Documenting A Brief Moment in Civilazation

Clifford Jordan (left) and John Neely (right) at a South Side recreation center, around 1949
When I originally conceived the idea for my quartet People, Places & Things the original focus was on investigating and reinventing some of the under-recorded, under-recognized aspects of Chicago jazz circa 1954-60. Not in a literal way, but in way that was informed by a modern progressive “jazz” unit. I took it on in the same way that a Ph.D candidate might work on a dissertation - conducting interviews, assembling old newspaper clippings, and of course buying (and borrowing) recordings. For me this couldn't be a tribute record, but rather like jumping into an ocean.

That being said, I'm still in the midst of this “dissertation” with the recent release of About Us (482 Music) and the forthcoming third record in the series, Stories and Negotiations, bringing three ubiquitous members of Chicago in the 50's into the fold (due out in April on 482 Music). 

In the process I've taken to daily reading from the extensive website The Red Saunders Research Foundation. Although named after the noted drummer/bandleader, the site is an extensive data base of a forgotten time period in Chicago music:

"Since 1997, the Red Saunders Research Foundation has been dedicated to increasing our knowledge of the musicians who filled the clubs and recording studios of Chicago with great music during the two decades after World War II.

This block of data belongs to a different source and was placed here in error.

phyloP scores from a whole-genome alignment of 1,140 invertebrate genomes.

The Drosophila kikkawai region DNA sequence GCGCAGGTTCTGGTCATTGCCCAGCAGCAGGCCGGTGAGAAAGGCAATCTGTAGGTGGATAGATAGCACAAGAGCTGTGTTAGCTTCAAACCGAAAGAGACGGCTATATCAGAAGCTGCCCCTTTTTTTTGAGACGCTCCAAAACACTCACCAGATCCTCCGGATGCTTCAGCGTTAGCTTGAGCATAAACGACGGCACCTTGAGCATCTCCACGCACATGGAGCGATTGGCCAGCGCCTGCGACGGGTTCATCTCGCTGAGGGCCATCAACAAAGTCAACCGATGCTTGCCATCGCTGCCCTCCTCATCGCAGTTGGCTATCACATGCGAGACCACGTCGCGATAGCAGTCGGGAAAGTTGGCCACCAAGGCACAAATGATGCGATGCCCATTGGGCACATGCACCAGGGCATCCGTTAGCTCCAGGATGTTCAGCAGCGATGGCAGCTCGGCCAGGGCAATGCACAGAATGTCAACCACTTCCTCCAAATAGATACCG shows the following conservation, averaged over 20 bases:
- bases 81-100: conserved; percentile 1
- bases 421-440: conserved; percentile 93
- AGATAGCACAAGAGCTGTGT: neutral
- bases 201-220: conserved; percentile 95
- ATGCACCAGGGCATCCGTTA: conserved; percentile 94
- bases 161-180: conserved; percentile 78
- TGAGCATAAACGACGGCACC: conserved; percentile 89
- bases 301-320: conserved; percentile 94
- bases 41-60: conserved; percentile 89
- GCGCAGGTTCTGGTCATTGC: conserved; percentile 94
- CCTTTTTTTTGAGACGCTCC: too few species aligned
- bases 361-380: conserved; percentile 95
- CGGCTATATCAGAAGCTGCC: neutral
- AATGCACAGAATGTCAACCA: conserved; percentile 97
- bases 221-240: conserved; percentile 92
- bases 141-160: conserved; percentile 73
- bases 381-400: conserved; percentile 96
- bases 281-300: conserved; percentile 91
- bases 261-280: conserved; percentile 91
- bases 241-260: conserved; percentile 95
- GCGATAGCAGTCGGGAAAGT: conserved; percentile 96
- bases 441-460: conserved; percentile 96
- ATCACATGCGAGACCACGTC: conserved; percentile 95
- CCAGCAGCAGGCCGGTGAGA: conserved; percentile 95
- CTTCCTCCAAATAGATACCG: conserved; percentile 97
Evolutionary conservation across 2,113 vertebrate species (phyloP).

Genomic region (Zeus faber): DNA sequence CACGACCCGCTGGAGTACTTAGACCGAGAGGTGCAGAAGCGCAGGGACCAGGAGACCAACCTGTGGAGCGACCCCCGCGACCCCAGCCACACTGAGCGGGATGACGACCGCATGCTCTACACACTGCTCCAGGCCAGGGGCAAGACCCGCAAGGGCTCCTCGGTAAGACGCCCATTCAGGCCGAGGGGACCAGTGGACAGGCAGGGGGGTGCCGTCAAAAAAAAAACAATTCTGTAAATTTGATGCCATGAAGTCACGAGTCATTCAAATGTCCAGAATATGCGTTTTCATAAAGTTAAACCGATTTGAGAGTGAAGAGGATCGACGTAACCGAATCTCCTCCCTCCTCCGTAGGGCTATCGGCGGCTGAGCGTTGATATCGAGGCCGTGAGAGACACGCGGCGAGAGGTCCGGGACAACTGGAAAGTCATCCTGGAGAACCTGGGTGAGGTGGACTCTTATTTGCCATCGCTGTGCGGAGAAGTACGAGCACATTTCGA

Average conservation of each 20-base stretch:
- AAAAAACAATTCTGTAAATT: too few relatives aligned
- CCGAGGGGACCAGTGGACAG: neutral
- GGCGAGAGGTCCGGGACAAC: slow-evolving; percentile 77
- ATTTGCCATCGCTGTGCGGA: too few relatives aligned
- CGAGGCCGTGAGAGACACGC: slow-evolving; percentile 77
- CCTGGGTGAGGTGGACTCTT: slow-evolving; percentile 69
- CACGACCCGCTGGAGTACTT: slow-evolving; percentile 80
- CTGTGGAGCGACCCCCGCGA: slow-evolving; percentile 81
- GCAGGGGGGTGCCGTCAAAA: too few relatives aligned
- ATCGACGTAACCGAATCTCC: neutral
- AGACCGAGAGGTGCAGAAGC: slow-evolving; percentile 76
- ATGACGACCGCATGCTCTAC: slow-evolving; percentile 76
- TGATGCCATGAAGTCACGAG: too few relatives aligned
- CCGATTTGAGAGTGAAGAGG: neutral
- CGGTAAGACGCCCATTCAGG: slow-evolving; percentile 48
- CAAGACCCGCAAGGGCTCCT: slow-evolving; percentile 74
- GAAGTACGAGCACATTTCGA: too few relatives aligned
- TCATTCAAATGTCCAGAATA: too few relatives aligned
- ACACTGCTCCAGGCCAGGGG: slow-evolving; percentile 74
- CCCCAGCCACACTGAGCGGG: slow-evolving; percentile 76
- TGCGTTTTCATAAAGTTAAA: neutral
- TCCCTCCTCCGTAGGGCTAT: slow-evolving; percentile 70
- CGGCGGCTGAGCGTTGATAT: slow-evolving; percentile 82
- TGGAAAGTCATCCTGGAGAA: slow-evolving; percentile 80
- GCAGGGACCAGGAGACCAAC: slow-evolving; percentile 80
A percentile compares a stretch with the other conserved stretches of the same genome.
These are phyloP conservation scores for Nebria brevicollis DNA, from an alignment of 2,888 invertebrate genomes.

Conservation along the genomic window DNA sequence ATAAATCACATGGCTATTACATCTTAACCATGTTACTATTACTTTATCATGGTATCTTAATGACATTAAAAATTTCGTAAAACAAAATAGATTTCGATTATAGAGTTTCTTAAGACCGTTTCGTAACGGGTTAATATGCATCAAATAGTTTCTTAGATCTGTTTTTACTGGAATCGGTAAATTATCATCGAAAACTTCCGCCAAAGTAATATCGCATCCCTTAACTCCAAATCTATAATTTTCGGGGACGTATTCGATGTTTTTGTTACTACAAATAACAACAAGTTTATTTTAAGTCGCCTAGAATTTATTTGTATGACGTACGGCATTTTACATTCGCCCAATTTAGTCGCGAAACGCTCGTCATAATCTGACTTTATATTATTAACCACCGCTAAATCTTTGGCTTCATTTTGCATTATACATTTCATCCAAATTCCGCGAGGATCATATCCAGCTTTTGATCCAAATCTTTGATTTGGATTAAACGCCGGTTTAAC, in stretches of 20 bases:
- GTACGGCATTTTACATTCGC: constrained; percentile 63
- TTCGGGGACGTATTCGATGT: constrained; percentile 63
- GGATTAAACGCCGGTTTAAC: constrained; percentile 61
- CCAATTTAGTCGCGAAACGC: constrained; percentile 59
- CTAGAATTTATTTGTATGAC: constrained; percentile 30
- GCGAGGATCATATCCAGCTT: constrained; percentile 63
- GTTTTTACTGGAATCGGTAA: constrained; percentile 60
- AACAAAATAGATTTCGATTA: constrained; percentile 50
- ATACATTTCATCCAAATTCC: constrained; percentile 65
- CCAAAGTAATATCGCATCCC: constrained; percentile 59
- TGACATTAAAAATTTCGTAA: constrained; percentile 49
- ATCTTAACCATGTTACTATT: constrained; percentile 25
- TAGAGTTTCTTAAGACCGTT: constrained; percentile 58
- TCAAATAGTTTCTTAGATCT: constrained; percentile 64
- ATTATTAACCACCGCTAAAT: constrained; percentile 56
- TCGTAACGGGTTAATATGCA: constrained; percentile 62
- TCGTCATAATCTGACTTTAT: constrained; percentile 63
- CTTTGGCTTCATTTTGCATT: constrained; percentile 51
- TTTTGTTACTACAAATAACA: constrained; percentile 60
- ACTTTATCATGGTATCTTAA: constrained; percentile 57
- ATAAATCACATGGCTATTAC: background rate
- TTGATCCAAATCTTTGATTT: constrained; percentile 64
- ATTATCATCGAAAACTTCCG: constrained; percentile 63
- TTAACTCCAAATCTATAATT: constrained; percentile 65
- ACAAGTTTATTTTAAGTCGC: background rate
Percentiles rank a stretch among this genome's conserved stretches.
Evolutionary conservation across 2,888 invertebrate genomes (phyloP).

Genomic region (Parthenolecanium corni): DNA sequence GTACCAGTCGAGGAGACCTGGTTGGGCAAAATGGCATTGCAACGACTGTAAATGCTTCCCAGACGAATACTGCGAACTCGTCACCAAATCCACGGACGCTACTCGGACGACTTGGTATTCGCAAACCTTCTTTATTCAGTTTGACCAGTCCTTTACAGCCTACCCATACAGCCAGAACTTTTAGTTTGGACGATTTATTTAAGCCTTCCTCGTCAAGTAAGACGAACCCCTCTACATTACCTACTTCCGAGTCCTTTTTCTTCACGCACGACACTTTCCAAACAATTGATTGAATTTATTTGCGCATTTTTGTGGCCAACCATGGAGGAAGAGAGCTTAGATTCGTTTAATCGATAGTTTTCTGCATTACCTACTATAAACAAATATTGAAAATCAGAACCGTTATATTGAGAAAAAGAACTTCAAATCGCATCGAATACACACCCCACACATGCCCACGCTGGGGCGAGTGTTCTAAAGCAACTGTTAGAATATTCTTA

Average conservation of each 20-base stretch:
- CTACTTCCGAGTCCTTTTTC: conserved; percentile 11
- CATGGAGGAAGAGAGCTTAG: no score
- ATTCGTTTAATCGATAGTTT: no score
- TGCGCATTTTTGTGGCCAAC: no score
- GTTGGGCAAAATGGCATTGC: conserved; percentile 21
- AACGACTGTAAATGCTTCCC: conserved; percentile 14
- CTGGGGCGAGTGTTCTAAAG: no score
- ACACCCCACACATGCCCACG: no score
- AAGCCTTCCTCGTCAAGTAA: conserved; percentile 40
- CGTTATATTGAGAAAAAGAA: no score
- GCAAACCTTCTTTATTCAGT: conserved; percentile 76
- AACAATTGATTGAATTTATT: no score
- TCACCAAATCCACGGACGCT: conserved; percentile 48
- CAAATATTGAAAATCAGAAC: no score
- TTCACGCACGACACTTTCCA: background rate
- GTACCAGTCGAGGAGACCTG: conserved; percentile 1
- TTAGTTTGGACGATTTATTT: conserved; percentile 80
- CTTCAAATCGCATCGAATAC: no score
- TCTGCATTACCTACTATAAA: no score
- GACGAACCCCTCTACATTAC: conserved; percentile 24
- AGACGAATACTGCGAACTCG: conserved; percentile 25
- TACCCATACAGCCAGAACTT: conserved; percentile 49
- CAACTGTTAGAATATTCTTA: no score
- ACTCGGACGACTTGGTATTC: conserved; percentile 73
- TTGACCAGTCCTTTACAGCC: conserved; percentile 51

Some musicians from Chicago were appreciated by the fans early on, like Gene Ammons and Johnny Griffin--yet their full worth only gradually become apparent to jazz critics over the years. Others were not widely appreciated until much later in their careers, like John Gilmore, Clifford Jordan, Norman Simmons, or Muhal Richard Abrams. Far too many others have been forgotten
."

It has proven to be an invaluable asset to me in not only learning about venues, musicians and labels, but also giving leads and depictions of the state of the music industry. From the usage of ads placed in newspapers such as the Chicago defender or the records acquired through the musicians Union, the website does more than keep a history of music, but rather points to the social/cultural development in a time period of one of America's great cities.

To hear how People, Places & Things have worked to make the music of this time period our own check out these streams:
Proliferation
About Us
Stories & Negotiations

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